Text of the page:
This situation reminds me a lot of what I’m going through in ed school.  I am confronted with explanations I can’t quite comprehend, but whose clarifications upset me further.  A case in point is the textbook we are reading in my math teaching methods class.  The textbook is “Teaching Mathematics in Secondary and Middle School” by James S. Cangelosi.  Excerpt from Chapter 4:

“Because mathematics is widely misunderstood to be a linear sequence of skills to be mastered one at a time in a fixed order, some people think teaching mathematics is a matter of following a prescribed curriculum guide or mathematics textbook.  … “

That would be me.  Sorry, but I find that teaching the distance formula before delving into what is the Pythagorean Theorem, omits necessary logic and structure.  Or teaching the quadratic formula first with derivation later, or in some cases, no derivation at all.  That this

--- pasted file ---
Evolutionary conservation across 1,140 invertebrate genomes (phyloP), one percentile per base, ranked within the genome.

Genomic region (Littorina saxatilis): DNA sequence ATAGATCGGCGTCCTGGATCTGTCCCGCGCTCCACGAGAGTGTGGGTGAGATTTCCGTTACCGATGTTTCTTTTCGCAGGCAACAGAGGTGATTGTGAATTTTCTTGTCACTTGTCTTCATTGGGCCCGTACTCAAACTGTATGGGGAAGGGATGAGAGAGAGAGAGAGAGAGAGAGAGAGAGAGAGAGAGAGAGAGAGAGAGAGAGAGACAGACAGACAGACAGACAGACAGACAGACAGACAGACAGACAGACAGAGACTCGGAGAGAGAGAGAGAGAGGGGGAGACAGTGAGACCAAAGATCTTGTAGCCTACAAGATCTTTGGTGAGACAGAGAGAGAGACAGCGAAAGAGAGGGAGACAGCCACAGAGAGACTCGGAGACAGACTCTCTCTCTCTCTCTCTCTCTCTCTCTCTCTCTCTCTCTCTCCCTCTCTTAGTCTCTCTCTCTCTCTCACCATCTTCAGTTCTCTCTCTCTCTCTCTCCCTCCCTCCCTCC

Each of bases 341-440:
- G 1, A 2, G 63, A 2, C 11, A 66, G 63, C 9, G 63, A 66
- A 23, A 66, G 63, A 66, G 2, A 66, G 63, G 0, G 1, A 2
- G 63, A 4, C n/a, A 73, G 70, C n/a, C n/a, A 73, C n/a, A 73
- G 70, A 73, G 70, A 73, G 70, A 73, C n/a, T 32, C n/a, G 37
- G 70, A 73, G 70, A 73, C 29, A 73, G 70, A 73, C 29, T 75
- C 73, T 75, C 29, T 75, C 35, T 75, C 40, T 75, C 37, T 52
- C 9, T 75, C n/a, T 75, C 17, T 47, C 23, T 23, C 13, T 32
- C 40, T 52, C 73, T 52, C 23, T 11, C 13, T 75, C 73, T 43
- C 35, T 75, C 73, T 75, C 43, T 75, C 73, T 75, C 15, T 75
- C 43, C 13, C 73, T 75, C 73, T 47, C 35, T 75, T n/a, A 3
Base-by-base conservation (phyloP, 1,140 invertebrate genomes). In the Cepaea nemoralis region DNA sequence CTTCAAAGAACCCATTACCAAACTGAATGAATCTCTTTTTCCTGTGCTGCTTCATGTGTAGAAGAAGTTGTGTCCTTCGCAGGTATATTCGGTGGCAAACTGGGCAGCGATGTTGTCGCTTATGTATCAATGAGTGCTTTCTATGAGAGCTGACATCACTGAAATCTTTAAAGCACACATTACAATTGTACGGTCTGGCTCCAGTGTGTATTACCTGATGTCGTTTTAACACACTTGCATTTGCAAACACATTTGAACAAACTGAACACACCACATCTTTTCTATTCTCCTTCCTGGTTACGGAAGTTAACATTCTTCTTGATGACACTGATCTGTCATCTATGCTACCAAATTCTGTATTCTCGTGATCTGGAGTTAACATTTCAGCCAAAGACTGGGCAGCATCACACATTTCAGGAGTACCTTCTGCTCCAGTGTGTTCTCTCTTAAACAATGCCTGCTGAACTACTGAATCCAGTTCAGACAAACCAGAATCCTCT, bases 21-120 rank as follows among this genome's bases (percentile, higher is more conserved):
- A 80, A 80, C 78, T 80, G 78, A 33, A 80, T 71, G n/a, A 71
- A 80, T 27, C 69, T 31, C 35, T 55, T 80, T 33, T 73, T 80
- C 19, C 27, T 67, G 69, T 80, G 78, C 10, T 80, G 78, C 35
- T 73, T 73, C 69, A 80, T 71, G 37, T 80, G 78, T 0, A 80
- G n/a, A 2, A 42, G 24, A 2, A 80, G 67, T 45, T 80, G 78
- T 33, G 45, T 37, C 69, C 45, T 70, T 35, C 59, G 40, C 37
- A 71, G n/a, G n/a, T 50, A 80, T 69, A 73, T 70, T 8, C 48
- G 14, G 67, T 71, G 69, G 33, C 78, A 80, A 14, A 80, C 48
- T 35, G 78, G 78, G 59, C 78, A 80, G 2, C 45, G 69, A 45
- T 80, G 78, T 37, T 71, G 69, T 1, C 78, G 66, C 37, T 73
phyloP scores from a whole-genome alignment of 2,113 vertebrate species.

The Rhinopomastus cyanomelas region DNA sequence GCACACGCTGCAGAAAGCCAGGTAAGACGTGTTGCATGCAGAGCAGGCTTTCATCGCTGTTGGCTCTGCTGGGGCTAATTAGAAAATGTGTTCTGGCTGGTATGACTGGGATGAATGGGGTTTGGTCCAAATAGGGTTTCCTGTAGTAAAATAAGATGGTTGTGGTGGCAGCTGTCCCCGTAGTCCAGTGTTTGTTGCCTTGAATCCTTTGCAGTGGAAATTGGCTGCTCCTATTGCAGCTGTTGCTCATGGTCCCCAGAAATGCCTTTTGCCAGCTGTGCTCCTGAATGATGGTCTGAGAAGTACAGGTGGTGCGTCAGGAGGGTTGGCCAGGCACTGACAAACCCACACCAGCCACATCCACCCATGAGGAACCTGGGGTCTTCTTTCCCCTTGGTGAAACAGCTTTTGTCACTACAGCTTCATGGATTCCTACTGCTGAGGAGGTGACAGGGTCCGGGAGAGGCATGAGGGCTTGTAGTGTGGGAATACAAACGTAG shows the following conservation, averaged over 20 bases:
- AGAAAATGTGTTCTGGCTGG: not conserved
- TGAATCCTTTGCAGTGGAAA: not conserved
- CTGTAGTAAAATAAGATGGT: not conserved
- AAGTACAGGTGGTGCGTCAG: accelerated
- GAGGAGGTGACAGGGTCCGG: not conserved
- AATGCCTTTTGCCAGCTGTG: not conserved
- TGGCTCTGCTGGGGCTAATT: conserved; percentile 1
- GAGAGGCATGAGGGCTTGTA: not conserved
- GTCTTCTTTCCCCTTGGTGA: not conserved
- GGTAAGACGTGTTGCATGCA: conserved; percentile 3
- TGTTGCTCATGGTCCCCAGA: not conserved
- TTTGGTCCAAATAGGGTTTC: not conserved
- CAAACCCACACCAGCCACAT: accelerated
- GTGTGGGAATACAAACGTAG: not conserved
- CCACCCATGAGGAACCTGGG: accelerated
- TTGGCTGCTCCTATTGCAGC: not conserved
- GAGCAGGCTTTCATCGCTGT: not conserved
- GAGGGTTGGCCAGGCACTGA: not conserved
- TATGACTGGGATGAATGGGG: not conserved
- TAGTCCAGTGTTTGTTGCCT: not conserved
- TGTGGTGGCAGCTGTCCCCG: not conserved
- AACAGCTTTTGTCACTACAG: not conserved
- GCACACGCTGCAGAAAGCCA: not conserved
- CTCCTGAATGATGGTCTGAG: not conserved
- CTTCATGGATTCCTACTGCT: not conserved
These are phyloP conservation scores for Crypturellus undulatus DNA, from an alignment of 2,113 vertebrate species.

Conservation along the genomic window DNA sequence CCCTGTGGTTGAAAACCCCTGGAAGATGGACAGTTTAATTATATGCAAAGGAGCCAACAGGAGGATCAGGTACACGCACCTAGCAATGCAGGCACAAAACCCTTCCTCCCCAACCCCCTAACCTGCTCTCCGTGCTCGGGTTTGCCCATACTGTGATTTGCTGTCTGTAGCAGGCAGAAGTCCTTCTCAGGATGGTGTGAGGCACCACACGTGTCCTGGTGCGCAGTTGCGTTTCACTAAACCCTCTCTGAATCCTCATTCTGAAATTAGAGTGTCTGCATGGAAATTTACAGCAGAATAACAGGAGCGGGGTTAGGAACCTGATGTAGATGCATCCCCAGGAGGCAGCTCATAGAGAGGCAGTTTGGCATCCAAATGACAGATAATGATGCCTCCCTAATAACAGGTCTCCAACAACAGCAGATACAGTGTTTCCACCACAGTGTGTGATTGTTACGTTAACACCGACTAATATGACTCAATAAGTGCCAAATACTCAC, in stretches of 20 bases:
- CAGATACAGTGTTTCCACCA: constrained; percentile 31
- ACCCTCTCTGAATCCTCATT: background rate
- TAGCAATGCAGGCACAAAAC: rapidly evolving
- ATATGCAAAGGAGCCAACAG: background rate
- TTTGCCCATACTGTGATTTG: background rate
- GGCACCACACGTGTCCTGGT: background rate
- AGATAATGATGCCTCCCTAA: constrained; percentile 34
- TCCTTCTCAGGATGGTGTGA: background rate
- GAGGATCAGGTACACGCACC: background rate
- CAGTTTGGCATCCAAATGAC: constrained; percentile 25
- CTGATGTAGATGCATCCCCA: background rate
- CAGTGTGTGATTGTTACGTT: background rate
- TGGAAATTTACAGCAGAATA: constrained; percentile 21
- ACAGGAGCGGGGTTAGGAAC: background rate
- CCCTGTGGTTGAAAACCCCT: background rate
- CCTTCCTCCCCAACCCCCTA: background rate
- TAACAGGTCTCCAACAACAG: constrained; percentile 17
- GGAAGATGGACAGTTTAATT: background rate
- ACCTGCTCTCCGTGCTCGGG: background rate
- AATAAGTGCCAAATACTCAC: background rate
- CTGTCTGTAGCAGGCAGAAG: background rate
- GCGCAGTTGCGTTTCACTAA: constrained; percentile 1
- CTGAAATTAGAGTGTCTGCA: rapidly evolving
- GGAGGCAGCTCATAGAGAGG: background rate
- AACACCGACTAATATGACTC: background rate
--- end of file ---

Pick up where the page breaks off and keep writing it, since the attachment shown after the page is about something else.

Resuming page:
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The Facts on Federal Education Spending (Dan Lips)

Sweeping victories in the midterm elections have put Democrats in charge of the 110th Congress.  After twelve years out of power, what will Democrats seek to accomplish in federal education policy?

One common theme in their recommendations has been to increase spending on both K-12 and postsecondary education.  The Democratic Party’s 2004 National Platform criticized President Bush for “breaking his word” on No Child Left Behind and “providing schools $27 billion less than he promised, literally leaving millions of children behind.”  The platform also criticized the Bush administration for not providing enough federal funding for higher education and student loans, charging that “President Bush tried to charge more for student loans and eliminate Pell Grants for 84,000 students.”